Wolverine had been Marvel's de facto most popular character for years, so giving him his own monthly title in 1988 was a no-brainer.

If it seems odd it took until 1988 to materialize, it seemed odd to everyone at the time, as well. Nowadays, of course, he's got what, 4 or 5 monthly titles? I recall seeing an entire row of Wolverine-related titles at one point and chuckling to myself. How times have changed.
Unlike many of the other high-profile #1s of the era, it still commands a steep price on eBay. Equally unlikely, it's aged quite well. The uninitiated are encouraged to pick up the ESSENTIALS trade collecting the first two dozen or so issues - great fun. The X-Men were believed to be dead at the time, so Wolverine hides out on the fictional island of Madripoor, going by the name of "Patch."

Not to be confused with...
Although I collected it at the time, it wasn't a favorite. Reading it again in 2014, I was highly entertained. It really is as Claremont described it at the time, "like Terry and the Pirates meets Conan." Madripoor is like a Southeast Asian Casablanca. It's a nice counterpoint to the X-stories of the time.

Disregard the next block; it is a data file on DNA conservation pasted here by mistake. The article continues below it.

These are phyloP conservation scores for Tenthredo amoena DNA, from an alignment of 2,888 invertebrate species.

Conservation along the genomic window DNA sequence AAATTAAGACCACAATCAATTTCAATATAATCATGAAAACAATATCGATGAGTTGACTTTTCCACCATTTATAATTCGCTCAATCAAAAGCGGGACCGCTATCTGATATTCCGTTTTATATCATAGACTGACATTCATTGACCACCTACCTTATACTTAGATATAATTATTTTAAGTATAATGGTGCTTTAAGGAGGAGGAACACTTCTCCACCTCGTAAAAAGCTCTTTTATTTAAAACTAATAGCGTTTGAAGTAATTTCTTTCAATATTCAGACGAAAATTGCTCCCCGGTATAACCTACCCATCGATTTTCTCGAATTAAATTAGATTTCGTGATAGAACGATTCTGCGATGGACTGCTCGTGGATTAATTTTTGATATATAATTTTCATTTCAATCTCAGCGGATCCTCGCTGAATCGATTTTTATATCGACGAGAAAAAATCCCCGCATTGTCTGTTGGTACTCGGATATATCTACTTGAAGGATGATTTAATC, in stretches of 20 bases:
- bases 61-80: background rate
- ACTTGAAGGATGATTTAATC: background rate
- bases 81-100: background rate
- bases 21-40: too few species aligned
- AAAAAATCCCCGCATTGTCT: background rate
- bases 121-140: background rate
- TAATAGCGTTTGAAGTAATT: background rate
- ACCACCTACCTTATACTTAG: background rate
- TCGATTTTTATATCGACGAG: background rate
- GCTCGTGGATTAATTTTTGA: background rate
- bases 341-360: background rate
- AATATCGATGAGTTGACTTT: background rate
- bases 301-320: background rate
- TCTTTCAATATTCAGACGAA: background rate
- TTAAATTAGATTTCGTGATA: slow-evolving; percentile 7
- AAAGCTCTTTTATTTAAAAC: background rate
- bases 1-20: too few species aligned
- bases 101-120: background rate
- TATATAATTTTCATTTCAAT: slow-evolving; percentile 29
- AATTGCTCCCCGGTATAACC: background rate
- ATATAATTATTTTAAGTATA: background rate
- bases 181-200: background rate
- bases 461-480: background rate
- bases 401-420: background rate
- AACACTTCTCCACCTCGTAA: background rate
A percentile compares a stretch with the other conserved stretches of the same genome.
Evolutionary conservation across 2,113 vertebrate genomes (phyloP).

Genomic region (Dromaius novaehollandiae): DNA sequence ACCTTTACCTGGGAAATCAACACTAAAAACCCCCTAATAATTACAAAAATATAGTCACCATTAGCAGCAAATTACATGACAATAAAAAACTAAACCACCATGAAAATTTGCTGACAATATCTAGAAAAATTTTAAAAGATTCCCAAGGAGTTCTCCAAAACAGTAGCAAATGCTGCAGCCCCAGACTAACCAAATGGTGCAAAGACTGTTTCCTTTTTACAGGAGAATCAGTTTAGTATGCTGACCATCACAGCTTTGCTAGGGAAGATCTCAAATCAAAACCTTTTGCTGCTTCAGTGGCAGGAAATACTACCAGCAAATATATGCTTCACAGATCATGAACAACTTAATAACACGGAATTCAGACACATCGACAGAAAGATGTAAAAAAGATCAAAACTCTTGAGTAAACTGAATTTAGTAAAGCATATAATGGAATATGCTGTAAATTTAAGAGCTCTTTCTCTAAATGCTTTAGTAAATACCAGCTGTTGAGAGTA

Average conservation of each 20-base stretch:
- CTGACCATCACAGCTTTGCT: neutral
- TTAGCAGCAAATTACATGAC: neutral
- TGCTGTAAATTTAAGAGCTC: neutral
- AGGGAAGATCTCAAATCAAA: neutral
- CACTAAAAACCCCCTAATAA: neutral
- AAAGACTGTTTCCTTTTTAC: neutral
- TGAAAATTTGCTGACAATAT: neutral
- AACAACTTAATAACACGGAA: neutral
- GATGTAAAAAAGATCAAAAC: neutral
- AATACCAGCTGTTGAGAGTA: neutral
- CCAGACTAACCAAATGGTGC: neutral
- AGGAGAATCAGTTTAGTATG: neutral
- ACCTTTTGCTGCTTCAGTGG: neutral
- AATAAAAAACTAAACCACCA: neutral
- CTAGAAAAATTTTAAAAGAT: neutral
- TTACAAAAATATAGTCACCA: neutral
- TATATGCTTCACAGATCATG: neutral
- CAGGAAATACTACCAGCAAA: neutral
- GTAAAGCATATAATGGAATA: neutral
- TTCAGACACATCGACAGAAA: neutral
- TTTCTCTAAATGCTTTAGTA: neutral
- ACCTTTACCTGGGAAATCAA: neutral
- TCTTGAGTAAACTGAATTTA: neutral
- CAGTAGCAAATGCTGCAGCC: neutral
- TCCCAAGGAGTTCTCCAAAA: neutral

Of course, it helps that the first artist on the book was John Buscema.

The usual anecdote one hears about Buscema is that when his pages came into the Bullpen, everyone would gather round to turn the pages over and admire the "warm-up" doodles that covered the margins. These were usually things on television at the time, street scenes, random faces, etc. (You can see some of them here or at the link above the pics.) Buscema made his mark on Avengers and elsewhere, but he grew to hate drawing superheroes, preferring his work with Roy Thomas on Conan. So Wolverine was sort of a best-of-both-worlds scenario for Buscema fans.

If you represented Marvel's formative decades in a pie chart, Buscema's slice would be considerable.
It's actually kind of cool that Marvel gave Wolverine to John Buscema. I'm sure every artist was chomping at the bit to get onboard such a guaranteed royalty monthly cash cow. This was back when Marvel paid fat royalties for comics that sold over 100,000 copies a month, and anything X-verse was guaranteed to bring in three times that.